Same thing you said capt cat. Just condensed.
     
  11. DCockey
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    DCockey Senior Member

    The statements I saw attributed to the captain blamed the accident on an uncharted rock. Nothing about a power loss or loss of control causing the accident.
     
  12. DCockey
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    DCockey Senior Member

    Putting aside the cause of the accident consider what happened and the consequenses:
    • Weather conditions are relatively calm.
    • 280m long ship suffers a 70m rib in the bilge.
    • The ship lists, initially around 20 degrees or so.
    • There was considerable confusion about evacuating the ship.
    • Some of the lifeboat launching systems may not have functioned properly.
    • The ship eventually rolls on its side in water shallow enough that a third or so of it is out of the water.
    • People died.
    Was the outcome what should be expected and reasonable?
    Are there lessons to be learned from this?
     
  13. CatBuilder

    CatBuilder Previous Member

    There are a myriad of lessons to be learned here, the first of which, like a plane crash, is determining what caused the accident and making sure we all (any commercial captains) do not follow these mistakes.

    We could go on for hundreds of pages about SOLAS chapters and STCW issues, but the root of the accident is a great place to start, IMO.

    Reading through all of the various news reports, I see that crew training was the real weak link here, be it on the bridge or on the deck.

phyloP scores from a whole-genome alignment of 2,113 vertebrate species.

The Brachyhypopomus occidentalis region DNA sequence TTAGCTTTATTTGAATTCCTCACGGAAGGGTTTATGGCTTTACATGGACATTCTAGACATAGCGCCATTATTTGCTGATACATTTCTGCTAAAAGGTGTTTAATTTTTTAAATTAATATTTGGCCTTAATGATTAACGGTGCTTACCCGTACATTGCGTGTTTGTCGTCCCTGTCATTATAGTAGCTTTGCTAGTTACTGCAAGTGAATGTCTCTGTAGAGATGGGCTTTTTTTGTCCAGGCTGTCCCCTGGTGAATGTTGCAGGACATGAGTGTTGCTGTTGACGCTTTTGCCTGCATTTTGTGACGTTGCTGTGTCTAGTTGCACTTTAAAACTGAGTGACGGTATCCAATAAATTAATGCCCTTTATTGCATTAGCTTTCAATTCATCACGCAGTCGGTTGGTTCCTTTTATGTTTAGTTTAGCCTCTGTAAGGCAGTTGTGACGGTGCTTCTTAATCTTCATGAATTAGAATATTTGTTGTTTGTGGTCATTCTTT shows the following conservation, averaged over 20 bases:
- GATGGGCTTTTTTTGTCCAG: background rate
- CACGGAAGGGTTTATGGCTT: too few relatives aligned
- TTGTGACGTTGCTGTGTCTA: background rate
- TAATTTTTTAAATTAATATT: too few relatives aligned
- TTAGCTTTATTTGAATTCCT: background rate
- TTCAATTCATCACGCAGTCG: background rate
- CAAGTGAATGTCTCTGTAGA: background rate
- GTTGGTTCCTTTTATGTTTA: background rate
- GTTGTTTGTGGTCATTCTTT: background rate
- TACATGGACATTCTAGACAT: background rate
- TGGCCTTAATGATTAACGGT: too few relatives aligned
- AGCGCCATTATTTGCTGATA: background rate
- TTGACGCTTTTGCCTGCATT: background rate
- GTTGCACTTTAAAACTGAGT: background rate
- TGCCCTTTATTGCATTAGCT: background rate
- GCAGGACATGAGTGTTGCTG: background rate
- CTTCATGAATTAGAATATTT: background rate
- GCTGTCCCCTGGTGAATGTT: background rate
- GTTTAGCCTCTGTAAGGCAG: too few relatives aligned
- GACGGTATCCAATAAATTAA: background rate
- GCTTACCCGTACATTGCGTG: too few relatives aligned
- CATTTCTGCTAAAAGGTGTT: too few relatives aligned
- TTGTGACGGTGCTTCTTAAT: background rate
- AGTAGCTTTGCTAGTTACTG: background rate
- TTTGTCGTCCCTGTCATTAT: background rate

14. Yobarnacle
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    Yobarnacle Senior Member holding true course

    Rule number One. You don't take risks with your ship! That's true of a freighter. With tankers even more cautiion, and passengers most cautious of all. Sailing that close to shore was risky business. Slap his wrist for a bad bad boy!
     

  15. DCockey
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    DCockey Senior Member

    The Guardian is reporting a different scenario, with the ship suffering a power failure and the captain deciding to to into shallow water for safety. Follow the link which shows a course with a U-turn. No idea where the Guardian got this scenario from.
    http://www.guardian.co.uk/world/int...sta-concordia-italian-cruise-ship-interactive

    Also from the Guardian a report that the ship was only 150m offshore:
    [Captain] Schettino has said the ship hit rocks that were not marked on his nautical charts, and that he did all that he could to save lives. "We were navigating approximately 300 metres from the rocks," he told Media-set television. "There shouldn't have been such a rock." On Sunday night, Italian RAI radio reported that the ship's black box, discovered by rescue teams, had revealed the Costa Concordia was just 150 metres from Giglio when it struck rocks. http://www.guardian.co.uk/world/2012/jan/15/cruise-ship-scene-disaster